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Posts published in “Day: February 12, 2019

East Aldine progress report on the Town Center development

AERIAL VIEW of the new East Aldine Town Center as taken by a drone. Aldine Mail Route is in the foreground, Keith-Wiess Park beyond, and on the horizon downtown Houston. The center includes the Harris County 9-1-1 Call Center, at left, the BakerRipley complex at the center, and the Lone Star College-North Harris campus at right, with an Aldine ISD early college program. The cleared land at left will be a commercial development, including a Joe V’s supermarket. The land beyond BakerRipley will have new offices for the East Aldine District, and a public amphitheater and children’s park. (Photo by ev1).

The $100 million East Aldine Town Center project, when complete, will feature a Lone Star College campus, a Harris County 9-1-1 call center, the new home for BakerRipley Community Center (which has already been built), private commercial development, and the headquarters for the East Aldine Management District, and more importantly, it’s about the community having a place to learn, visit, and enjoy.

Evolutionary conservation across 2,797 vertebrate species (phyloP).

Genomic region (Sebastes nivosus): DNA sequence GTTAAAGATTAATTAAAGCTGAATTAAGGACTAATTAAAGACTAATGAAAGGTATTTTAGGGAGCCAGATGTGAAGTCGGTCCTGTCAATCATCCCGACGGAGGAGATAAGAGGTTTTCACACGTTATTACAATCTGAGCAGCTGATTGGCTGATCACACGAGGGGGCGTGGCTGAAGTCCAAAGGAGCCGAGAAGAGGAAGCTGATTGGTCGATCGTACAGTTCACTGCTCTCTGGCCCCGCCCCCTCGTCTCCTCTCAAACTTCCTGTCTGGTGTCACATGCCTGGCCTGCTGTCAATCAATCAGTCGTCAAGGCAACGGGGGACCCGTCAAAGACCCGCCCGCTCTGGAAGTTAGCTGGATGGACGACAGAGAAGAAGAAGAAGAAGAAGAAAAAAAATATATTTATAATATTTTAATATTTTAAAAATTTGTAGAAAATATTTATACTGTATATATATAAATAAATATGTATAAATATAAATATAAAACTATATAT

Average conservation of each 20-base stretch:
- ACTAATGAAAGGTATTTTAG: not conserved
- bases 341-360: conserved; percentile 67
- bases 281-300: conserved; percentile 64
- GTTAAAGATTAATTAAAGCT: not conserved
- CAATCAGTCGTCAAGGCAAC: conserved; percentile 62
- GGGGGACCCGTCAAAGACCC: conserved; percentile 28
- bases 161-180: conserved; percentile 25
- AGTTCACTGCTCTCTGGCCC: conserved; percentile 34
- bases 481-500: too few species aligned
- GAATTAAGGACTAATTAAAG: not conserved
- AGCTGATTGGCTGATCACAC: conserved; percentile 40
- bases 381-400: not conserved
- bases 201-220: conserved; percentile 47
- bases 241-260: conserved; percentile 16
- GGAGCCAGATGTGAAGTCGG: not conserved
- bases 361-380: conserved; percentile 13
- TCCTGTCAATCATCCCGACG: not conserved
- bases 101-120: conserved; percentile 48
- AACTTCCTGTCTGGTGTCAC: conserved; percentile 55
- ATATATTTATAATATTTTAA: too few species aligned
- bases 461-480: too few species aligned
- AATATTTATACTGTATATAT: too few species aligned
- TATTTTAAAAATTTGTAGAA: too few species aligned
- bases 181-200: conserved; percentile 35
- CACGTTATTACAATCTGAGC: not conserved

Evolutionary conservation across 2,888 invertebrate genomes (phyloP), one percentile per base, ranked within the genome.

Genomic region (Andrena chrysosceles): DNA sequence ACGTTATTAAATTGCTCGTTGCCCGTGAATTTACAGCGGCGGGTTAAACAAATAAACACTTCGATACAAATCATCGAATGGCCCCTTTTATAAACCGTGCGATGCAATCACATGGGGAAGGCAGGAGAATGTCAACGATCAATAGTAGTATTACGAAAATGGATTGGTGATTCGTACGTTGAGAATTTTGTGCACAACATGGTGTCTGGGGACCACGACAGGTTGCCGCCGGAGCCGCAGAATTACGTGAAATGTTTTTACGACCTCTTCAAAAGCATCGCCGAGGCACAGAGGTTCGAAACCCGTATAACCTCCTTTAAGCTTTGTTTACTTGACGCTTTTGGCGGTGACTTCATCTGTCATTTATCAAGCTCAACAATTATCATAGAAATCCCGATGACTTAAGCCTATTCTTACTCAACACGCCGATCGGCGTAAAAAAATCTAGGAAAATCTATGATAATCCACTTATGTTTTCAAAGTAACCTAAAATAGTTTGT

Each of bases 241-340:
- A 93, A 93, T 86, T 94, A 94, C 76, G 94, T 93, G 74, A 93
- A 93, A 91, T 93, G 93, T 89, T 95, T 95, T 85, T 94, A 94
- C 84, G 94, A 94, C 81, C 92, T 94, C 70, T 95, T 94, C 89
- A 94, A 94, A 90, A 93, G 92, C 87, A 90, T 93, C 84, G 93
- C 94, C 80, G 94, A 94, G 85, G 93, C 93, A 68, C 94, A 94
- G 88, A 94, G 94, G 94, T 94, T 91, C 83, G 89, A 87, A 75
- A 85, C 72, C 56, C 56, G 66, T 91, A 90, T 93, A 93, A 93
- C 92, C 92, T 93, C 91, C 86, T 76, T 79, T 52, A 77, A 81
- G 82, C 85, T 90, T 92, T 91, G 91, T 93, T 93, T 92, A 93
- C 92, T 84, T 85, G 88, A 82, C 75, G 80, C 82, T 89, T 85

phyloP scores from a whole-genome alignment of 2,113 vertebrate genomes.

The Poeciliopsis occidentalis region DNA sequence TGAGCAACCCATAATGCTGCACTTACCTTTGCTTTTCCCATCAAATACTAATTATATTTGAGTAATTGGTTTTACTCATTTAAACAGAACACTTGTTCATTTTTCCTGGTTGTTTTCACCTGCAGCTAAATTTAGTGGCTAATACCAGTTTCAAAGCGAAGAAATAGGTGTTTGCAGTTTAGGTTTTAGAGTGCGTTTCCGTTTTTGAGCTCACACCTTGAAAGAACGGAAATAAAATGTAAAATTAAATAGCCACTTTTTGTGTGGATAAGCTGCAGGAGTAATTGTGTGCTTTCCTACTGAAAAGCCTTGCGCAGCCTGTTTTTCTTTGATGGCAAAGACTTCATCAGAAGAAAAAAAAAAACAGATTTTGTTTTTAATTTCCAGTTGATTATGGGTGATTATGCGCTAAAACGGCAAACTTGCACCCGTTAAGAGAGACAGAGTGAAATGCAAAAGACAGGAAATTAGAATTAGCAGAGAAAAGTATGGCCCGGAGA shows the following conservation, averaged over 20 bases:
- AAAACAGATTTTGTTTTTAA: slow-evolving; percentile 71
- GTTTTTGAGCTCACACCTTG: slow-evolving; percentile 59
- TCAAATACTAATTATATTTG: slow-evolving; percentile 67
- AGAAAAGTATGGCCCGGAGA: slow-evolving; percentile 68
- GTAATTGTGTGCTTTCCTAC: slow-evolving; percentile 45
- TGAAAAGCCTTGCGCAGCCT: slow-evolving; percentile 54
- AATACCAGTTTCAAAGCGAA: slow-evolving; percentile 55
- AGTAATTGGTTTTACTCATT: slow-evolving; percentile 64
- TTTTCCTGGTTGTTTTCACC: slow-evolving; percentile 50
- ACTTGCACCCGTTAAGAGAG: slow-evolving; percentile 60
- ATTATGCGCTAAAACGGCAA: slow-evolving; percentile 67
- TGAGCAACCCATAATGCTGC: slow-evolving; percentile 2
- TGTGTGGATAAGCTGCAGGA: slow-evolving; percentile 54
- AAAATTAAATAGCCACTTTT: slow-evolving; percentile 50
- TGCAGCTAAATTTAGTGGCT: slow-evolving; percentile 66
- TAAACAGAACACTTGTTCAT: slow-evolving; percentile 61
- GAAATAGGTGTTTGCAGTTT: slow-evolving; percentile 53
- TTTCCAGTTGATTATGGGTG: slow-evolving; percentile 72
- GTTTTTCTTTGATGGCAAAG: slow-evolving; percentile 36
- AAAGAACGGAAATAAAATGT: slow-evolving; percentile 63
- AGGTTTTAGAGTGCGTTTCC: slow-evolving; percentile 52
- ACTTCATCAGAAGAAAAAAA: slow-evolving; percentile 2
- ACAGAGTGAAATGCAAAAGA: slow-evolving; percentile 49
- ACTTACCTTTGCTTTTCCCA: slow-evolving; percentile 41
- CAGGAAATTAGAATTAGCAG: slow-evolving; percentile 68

According to Don Huml the District’s Construction Manager for the development, there have been some unique challenges in getting the project off the ground. Or maybe more accurately, getting the ground out of the way of the project.

When the 61-acre parcel was purchased in 2013, it had been serving as a site to place the extra dirt that the Harris County Flood Control District needed to excavate in order to create the detention basin (lakes) in the adjacent Keith-Wiess Park. Before construction could begin on the town center, that dirt had to be scooped up and hauled away, a task that cost millions of dollars and several years in time.